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Hector Berlioz

Hector Berlioz
Louis-Hector Berlioz (1803–1869) was a French Romantic composer, who wrote such masterpieces as the Symphonie fantastique, Roméo et Juliette, Grande messe des morts (Requiem), the oratorios La damnation de Faust and L'Enfance du Christ, and the operas Les Troyens and Benvenuto Cellini. Berlioz, who specified huge orchestral forces for some of his works, also made significant contributions to the modern orchestra with his Treatise on Instrumentation. His influence was critical for the further development of Romanticism, especially in the music of composers such as Richard Wagner, Nikolai Rimsky-Korsakov, Richard Strauss, and Gustav Mahler.
0 1708

Editor's Note: Hector Berlioz's "Quartetto e coro dei maggi" ("Quartet and Chorus of the Magi") was written sometime around the year 1832 but not published until 1902. The author of the text is not known, though it might...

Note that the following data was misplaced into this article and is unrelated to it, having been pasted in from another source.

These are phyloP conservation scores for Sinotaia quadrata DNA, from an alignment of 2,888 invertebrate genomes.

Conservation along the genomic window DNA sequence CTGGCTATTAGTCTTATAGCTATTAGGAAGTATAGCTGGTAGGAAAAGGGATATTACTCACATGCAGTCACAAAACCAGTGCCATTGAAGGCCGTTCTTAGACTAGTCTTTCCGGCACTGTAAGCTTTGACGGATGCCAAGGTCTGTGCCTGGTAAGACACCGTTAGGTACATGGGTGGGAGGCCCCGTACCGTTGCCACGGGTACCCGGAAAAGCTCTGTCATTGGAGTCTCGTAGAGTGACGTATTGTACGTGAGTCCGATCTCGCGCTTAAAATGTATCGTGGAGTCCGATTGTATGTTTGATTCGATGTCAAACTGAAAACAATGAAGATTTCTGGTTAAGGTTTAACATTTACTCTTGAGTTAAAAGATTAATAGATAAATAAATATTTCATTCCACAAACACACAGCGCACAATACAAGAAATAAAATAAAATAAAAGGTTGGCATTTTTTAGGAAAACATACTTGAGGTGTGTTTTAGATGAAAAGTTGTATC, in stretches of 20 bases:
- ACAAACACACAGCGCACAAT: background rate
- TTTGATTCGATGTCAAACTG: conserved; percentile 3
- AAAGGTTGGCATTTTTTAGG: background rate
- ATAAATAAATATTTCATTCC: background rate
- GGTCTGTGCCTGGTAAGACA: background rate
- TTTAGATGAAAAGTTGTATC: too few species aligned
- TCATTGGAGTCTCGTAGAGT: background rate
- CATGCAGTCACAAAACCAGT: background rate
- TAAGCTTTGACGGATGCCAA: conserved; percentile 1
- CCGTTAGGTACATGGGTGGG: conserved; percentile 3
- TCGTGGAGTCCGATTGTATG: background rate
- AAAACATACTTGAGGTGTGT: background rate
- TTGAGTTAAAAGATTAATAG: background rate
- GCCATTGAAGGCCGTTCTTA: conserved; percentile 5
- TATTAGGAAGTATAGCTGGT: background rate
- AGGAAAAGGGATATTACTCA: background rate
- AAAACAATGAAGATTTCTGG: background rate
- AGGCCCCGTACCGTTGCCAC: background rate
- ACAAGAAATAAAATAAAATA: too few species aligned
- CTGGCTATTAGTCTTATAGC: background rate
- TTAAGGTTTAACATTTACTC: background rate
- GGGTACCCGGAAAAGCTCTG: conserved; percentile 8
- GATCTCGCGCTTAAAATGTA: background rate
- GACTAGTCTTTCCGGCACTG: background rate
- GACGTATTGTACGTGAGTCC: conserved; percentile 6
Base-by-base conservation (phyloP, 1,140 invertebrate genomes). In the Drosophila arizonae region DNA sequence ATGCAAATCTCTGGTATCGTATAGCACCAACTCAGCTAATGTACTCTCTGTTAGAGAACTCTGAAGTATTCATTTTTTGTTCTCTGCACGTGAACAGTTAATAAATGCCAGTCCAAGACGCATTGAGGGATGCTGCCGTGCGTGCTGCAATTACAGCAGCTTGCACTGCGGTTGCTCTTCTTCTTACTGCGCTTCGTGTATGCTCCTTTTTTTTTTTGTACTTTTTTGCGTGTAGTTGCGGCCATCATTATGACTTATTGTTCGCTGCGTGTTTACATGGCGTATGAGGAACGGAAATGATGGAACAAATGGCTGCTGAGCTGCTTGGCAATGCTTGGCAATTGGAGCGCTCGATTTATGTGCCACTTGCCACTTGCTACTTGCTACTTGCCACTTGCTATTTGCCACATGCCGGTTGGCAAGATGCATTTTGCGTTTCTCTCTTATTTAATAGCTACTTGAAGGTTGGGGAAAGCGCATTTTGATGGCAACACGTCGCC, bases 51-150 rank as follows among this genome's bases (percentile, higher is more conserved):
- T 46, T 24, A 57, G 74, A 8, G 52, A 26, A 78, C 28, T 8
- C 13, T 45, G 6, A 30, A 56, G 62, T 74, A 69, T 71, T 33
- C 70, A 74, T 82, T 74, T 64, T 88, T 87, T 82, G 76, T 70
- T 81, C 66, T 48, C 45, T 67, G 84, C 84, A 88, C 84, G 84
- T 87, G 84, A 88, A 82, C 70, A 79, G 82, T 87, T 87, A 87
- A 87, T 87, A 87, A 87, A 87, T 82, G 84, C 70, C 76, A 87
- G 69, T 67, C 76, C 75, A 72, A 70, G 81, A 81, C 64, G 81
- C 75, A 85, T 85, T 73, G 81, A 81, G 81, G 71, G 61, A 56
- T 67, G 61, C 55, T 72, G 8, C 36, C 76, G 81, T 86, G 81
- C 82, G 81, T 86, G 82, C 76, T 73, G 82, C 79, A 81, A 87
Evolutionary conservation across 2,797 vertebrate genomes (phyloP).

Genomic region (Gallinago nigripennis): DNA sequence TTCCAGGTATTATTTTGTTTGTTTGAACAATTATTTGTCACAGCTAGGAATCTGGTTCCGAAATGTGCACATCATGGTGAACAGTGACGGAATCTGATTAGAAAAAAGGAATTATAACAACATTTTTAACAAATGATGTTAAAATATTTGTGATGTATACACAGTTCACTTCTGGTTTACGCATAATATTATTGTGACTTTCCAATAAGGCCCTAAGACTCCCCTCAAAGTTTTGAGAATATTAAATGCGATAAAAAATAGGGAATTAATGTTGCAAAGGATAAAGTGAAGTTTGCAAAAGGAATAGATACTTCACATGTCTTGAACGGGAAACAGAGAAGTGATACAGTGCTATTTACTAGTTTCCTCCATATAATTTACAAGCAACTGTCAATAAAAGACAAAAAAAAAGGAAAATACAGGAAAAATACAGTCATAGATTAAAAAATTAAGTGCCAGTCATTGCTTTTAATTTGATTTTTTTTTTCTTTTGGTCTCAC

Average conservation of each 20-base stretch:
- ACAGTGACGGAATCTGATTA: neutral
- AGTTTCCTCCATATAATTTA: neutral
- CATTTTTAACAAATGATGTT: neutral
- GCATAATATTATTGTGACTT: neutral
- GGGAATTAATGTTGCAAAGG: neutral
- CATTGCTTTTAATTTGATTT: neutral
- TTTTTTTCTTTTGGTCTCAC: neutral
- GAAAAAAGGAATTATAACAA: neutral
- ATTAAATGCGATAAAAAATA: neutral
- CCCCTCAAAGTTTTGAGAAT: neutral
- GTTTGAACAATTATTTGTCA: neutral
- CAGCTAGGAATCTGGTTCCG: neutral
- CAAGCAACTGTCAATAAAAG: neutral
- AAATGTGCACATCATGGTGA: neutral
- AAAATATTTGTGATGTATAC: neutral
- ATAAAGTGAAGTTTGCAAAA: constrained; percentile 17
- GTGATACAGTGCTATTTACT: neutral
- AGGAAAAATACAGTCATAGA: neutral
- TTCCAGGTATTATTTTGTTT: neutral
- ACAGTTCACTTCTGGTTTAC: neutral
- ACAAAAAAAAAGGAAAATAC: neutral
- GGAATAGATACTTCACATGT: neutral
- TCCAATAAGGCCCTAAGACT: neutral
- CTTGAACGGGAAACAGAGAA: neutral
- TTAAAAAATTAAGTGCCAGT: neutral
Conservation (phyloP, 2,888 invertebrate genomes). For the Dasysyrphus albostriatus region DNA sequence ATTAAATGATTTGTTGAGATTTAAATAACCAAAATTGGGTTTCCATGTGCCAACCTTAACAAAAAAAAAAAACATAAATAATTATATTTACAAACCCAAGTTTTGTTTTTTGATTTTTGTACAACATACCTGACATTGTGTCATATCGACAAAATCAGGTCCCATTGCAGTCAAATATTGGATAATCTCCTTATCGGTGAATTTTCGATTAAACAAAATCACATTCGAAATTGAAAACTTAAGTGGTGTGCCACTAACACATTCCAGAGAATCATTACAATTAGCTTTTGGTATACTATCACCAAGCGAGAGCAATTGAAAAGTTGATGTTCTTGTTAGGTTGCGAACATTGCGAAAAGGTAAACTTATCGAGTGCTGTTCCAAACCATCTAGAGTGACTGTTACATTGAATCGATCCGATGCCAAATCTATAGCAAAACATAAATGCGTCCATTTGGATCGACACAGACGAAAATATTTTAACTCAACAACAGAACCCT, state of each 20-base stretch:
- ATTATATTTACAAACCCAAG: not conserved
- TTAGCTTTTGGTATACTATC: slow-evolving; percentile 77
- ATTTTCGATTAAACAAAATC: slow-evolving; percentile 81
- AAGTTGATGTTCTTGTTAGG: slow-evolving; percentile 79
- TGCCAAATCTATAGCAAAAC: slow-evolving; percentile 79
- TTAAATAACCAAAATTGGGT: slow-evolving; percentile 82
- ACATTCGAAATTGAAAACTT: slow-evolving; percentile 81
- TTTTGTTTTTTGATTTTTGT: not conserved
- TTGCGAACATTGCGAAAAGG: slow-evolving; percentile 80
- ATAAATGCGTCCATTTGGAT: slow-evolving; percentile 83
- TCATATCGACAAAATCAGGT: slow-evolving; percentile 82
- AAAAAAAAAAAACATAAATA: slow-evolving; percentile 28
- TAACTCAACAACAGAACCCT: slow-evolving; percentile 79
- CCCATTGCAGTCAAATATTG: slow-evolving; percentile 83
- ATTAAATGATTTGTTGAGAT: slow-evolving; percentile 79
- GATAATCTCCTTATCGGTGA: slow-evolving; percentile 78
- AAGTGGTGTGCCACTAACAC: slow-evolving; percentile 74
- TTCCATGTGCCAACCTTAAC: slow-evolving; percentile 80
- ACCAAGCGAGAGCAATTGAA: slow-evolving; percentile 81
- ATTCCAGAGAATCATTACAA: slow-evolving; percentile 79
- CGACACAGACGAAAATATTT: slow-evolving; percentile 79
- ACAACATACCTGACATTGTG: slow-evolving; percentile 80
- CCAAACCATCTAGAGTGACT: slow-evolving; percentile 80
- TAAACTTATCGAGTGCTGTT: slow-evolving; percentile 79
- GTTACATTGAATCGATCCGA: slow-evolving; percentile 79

2 2450

Editor's Note: Regrettably, Hector Berlioz's L'Enfance du Christ is little known today, aside from "The Shepherds' Farewell to the Holy Family," which is often programmed independently of the oratorio on classical Christmas albums. This chorus'...
1 2003

Editor's Note: Hector Berlioz composed Le carnaval romain, ouverture pour orchestre (Roman Carnival Overture), Op. 9, in in 1844. Intended to be performed as an independent piece, it employs themes from Berlioz' opera Benvenuto Cellini: The beautiful melody on cor anglais in the slow introduction comes from the Act I...